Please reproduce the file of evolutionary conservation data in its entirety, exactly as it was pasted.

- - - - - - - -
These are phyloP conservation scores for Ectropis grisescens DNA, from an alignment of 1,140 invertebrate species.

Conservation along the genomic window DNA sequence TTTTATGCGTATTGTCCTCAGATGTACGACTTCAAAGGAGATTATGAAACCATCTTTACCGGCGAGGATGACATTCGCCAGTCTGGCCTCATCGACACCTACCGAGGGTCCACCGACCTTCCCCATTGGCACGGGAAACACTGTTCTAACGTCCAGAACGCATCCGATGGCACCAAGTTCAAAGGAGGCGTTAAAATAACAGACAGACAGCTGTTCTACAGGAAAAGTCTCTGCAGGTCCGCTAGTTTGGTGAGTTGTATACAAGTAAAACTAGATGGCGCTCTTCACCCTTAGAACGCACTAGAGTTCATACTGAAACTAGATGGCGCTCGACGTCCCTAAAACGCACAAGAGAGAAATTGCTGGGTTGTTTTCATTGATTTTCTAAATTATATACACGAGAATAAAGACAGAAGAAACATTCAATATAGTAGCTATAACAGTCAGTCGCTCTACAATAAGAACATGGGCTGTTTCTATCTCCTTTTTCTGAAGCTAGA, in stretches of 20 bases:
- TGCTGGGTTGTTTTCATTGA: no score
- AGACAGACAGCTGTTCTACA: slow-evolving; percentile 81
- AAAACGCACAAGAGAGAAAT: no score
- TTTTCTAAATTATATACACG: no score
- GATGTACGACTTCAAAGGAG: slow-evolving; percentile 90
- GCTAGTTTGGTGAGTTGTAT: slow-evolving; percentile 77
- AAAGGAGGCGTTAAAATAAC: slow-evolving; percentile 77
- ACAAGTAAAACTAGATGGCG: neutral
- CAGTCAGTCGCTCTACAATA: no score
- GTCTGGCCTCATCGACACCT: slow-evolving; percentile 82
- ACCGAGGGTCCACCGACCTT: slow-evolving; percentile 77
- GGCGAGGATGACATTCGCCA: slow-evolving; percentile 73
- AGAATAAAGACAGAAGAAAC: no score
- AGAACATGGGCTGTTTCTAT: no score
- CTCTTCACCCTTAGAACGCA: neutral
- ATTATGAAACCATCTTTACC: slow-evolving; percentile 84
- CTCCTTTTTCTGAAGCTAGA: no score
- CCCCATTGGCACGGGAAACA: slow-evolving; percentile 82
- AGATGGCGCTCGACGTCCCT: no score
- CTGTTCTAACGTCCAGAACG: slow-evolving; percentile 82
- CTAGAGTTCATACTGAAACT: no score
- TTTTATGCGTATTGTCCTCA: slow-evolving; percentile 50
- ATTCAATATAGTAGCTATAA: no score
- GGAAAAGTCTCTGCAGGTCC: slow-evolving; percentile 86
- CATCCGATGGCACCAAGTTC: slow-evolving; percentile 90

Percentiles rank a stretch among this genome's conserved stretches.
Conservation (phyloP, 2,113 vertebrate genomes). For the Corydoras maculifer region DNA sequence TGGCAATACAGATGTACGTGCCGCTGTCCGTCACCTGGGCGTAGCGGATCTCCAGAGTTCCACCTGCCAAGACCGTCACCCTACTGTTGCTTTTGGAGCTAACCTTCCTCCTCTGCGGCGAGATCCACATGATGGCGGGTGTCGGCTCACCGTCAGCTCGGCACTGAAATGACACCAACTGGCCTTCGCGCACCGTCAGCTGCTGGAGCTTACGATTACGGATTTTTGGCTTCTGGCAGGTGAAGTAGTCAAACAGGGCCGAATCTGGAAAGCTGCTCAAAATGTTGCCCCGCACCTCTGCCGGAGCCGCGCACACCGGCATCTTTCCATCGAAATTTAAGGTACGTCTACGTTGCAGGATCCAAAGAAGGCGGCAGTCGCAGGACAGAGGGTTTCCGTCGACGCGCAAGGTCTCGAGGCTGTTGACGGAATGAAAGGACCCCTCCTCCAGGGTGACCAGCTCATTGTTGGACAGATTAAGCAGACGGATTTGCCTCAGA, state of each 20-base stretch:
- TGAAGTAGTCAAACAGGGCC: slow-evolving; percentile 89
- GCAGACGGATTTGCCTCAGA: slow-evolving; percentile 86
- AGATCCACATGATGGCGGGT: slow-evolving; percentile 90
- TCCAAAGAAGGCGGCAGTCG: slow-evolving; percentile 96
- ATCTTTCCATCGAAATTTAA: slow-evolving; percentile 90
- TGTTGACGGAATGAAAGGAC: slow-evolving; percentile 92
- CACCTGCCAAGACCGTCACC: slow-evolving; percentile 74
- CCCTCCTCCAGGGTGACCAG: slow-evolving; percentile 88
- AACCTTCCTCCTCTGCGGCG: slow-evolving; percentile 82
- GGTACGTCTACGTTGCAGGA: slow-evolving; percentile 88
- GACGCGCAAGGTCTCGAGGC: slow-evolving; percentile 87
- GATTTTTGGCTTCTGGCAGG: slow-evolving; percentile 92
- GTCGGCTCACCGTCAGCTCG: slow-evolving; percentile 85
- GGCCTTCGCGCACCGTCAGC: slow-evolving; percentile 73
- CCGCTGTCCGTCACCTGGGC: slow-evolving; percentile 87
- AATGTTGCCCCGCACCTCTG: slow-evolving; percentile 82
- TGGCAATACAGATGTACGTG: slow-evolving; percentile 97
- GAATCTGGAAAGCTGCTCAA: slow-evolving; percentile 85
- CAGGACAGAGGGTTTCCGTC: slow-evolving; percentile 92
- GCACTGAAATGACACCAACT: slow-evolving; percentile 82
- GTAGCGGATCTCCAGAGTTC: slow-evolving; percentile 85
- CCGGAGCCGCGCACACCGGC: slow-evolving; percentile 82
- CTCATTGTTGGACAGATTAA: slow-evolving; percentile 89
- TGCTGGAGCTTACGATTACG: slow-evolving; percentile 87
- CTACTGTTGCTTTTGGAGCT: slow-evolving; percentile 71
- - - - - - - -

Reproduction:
These are phyloP conservation scores for Ectropis grisescens DNA, from an alignment of 1,140 invertebrate species.

Conservation along the genomic window DNA sequence TTTTATGCGTATTGTCCTCAGATGTACGACTTCAAAGGAGATTATGAAACCATCTTTACCGGCGAGGATGACATTCGCCAGTCTGGCCTCATCGACACCTACCGAGGGTCCACCGACCTTCCCCATTGGCACGGGAAACACTGTTCTAACGTCCAGAACGCATCCGATGGCACCAAGTTCAAAGGAGGCGTTAAAATAACAGACAGACAGCTGTTCTACAGGAAAAGTCTCTGCAGGTCCGCTAGTTTGGTGAGTTGTATACAAGTAAAACTAGATGGCGCTCTTCACCCTTAGAACGCACTAGAGTTCATACTGAAACTAGATGGCGCTCGACGTCCCTAAAACGCACAAGAGAGAAATTGCTGGGTTGTTTTCATTGATTTTCTAAATTATATACACGAGAATAAAGACAGAAGAAACATTCAATATAGTAGCTATAACAGTCAGTCGCTCTACAATAAGAACATGGGCTGTTTCTATCTCCTTTTTCTGAAGCTAGA, in stretches of 20 bases:
- TGCTGGGTTGTTTTCATTGA: no score
- AGACAGACAGCTGTTCTACA: slow-evolving; percentile 81
- AAAACGCACAAGAGAGAAAT: no score
- TTTTCTAAATTATATACACG: no score
- GATGTACGACTTCAAAGGAG: slow-evolving; percentile 90
- GCTAGTTTGGTGAGTTGTAT: slow-evolving; percentile 77
- AAAGGAGGCGTTAAAATAAC: slow-evolving; percentile 77
- ACAAGTAAAACTAGATGGCG: neutral
- CAGTCAGTCGCTCTACAATA: no score
- GTCTGGCCTCATCGACACCT: slow-evolving; percentile 82
- ACCGAGGGTCCACCGACCTT: slow-evolving; percentile 77
- GGCGAGGATGACATTCGCCA: slow-evolving; percentile 73
- AGAATAAAGACAGAAGAAAC: no score
- AGAACATGGGCTGTTTCTAT: no score
- CTCTTCACCCTTAGAACGCA: neutral
- ATTATGAAACCATCTTTACC: slow-evolving; percentile 84
- CTCCTTTTTCTGAAGCTAGA: no score
- CCCCATTGGCACGGGAAACA: slow-evolving; percentile 82
- AGATGGCGCTCGACGTCCCT: no score
- CTGTTCTAACGTCCAGAACG: slow-evolving; percentile 82
- CTAGAGTTCATACTGAAACT: no score
- TTTTATGCGTATTGTCCTCA: slow-evolving; percentile 50
- ATTCAATATAGTAGCTATAA: no score
- GGAAAAGTCTCTGCAGGTCC: slow-evolving; percentile 86
- CATCCGATGGCACCAAGTTC: slow-evolving; percentile 90

Percentiles rank a stretch among this genome's conserved stretches.
Conservation (phyloP, 2,113 vertebrate genomes). For the Corydoras maculifer region DNA sequence TGGCAATACAGATGTACGTGCCGCTGTCCGTCACCTGGGCGTAGCGGATCTCCAGAGTTCCACCTGCCAAGACCGTCACCCTACTGTTGCTTTTGGAGCTAACCTTCCTCCTCTGCGGCGAGATCCACATGATGGCGGGTGTCGGCTCACCGTCAGCTCGGCACTGAAATGACACCAACTGGCCTTCGCGCACCGTCAGCTGCTGGAGCTTACGATTACGGATTTTTGGCTTCTGGCAGGTGAAGTAGTCAAACAGGGCCGAATCTGGAAAGCTGCTCAAAATGTTGCCCCGCACCTCTGCCGGAGCCGCGCACACCGGCATCTTTCCATCGAAATTTAAGGTACGTCTACGTTGCAGGATCCAAAGAAGGCGGCAGTCGCAGGACAGAGGGTTTCCGTCGACGCGCAAGGTCTCGAGGCTGTTGACGGAATGAAAGGACCCCTCCTCCAGGGTGACCAGCTCATTGTTGGACAGATTAAGCAGACGGATTTGCCTCAGA, state of each 20-base stretch:
- TGAAGTAGTCAAACAGGGCC: slow-evolving; percentile 89
- GCAGACGGATTTGCCTCAGA: slow-evolving; percentile 86
- AGATCCACATGATGGCGGGT: slow-evolving; percentile 90
- TCCAAAGAAGGCGGCAGTCG: slow-evolving; percentile 96
- ATCTTTCCATCGAAATTTAA: slow-evolving; percentile 90
- TGTTGACGGAATGAAAGGAC: slow-evolving; percentile 92
- CACCTGCCAAGACCGTCACC: slow-evolving; percentile 74
- CCCTCCTCCAGGGTGACCAG: slow-evolving; percentile 88
- AACCTTCCTCCTCTGCGGCG: slow-evolving; percentile 82
- GGTACGTCTACGTTGCAGGA: slow-evolving; percentile 88
- GACGCGCAAGGTCTCGAGGC: slow-evolving; percentile 87
- GATTTTTGGCTTCTGGCAGG: slow-evolving; percentile 92
- GTCGGCTCACCGTCAGCTCG: slow-evolving; percentile 85
- GGCCTTCGCGCACCGTCAGC: slow-evolving; percentile 73
- CCGCTGTCCGTCACCTGGGC: slow-evolving; percentile 87
- AATGTTGCCCCGCACCTCTG: slow-evolving; percentile 82
- TGGCAATACAGATGTACGTG: slow-evolving; percentile 97
- GAATCTGGAAAGCTGCTCAA: slow-evolving; percentile 85
- CAGGACAGAGGGTTTCCGTC: slow-evolving; percentile 92
- GCACTGAAATGACACCAACT: slow-evolving; percentile 82
- GTAGCGGATCTCCAGAGTTC: slow-evolving; percentile 85
- CCGGAGCCGCGCACACCGGC: slow-evolving; percentile 82
- CTCATTGTTGGACAGATTAA: slow-evolving; percentile 89
- TGCTGGAGCTTACGATTACG: slow-evolving; percentile 87
- CTACTGTTGCTTTTGGAGCT: slow-evolving; percentile 71